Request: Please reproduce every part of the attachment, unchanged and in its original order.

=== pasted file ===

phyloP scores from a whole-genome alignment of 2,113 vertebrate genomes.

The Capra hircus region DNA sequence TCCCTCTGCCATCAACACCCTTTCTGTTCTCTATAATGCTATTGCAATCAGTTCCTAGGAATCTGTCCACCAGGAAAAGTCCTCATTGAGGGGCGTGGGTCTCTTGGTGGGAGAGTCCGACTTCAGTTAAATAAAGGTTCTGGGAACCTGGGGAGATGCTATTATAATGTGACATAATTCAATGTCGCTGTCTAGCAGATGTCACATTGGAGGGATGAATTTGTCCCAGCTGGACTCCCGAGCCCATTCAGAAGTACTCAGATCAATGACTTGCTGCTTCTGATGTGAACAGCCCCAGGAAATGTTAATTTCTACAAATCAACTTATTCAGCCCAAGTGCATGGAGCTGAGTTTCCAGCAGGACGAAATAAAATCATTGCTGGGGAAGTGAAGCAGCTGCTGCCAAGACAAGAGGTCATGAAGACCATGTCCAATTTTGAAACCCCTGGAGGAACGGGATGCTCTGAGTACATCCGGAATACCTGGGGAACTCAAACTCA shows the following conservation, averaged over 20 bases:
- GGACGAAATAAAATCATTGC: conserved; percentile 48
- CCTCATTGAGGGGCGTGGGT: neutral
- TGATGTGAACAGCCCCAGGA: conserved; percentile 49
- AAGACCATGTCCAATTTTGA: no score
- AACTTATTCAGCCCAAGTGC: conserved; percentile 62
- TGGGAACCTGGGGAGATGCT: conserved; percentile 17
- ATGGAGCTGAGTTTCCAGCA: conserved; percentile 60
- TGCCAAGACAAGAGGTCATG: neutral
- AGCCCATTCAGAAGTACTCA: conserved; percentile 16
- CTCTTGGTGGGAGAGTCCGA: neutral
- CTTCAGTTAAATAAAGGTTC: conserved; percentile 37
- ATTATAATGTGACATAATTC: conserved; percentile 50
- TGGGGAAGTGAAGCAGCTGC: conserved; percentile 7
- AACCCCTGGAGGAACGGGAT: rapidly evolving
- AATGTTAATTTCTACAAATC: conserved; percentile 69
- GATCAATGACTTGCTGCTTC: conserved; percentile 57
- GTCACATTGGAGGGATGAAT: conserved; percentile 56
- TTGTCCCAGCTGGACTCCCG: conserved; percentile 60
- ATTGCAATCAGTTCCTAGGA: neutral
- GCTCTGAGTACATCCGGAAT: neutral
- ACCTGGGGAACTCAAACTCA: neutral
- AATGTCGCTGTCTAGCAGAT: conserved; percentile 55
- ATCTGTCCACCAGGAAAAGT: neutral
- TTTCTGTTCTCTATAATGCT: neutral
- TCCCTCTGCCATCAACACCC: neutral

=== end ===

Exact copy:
phyloP scores from a whole-genome alignment of 2,113 vertebrate genomes.

The Capra hircus region DNA sequence TCCCTCTGCCATCAACACCCTTTCTGTTCTCTATAATGCTATTGCAATCAGTTCCTAGGAATCTGTCCACCAGGAAAAGTCCTCATTGAGGGGCGTGGGTCTCTTGGTGGGAGAGTCCGACTTCAGTTAAATAAAGGTTCTGGGAACCTGGGGAGATGCTATTATAATGTGACATAATTCAATGTCGCTGTCTAGCAGATGTCACATTGGAGGGATGAATTTGTCCCAGCTGGACTCCCGAGCCCATTCAGAAGTACTCAGATCAATGACTTGCTGCTTCTGATGTGAACAGCCCCAGGAAATGTTAATTTCTACAAATCAACTTATTCAGCCCAAGTGCATGGAGCTGAGTTTCCAGCAGGACGAAATAAAATCATTGCTGGGGAAGTGAAGCAGCTGCTGCCAAGACAAGAGGTCATGAAGACCATGTCCAATTTTGAAACCCCTGGAGGAACGGGATGCTCTGAGTACATCCGGAATACCTGGGGAACTCAAACTCA shows the following conservation, averaged over 20 bases:
- GGACGAAATAAAATCATTGC: conserved; percentile 48
- CCTCATTGAGGGGCGTGGGT: neutral
- TGATGTGAACAGCCCCAGGA: conserved; percentile 49
- AAGACCATGTCCAATTTTGA: no score
- AACTTATTCAGCCCAAGTGC: conserved; percentile 62
- TGGGAACCTGGGGAGATGCT: conserved; percentile 17
- ATGGAGCTGAGTTTCCAGCA: conserved; percentile 60
- TGCCAAGACAAGAGGTCATG: neutral
- AGCCCATTCAGAAGTACTCA: conserved; percentile 16
- CTCTTGGTGGGAGAGTCCGA: neutral
- CTTCAGTTAAATAAAGGTTC: conserved; percentile 37
- ATTATAATGTGACATAATTC: conserved; percentile 50
- TGGGGAAGTGAAGCAGCTGC: conserved; percentile 7
- AACCCCTGGAGGAACGGGAT: rapidly evolving
- AATGTTAATTTCTACAAATC: conserved; percentile 69
- GATCAATGACTTGCTGCTTC: conserved; percentile 57
- GTCACATTGGAGGGATGAAT: conserved; percentile 56
- TTGTCCCAGCTGGACTCCCG: conserved; percentile 60
- ATTGCAATCAGTTCCTAGGA: neutral
- GCTCTGAGTACATCCGGAAT: neutral
- ACCTGGGGAACTCAAACTCA: neutral
- AATGTCGCTGTCTAGCAGAT: conserved; percentile 55
- ATCTGTCCACCAGGAAAAGT: neutral
- TTTCTGTTCTCTATAATGCT: neutral
- TCCCTCTGCCATCAACACCC: neutral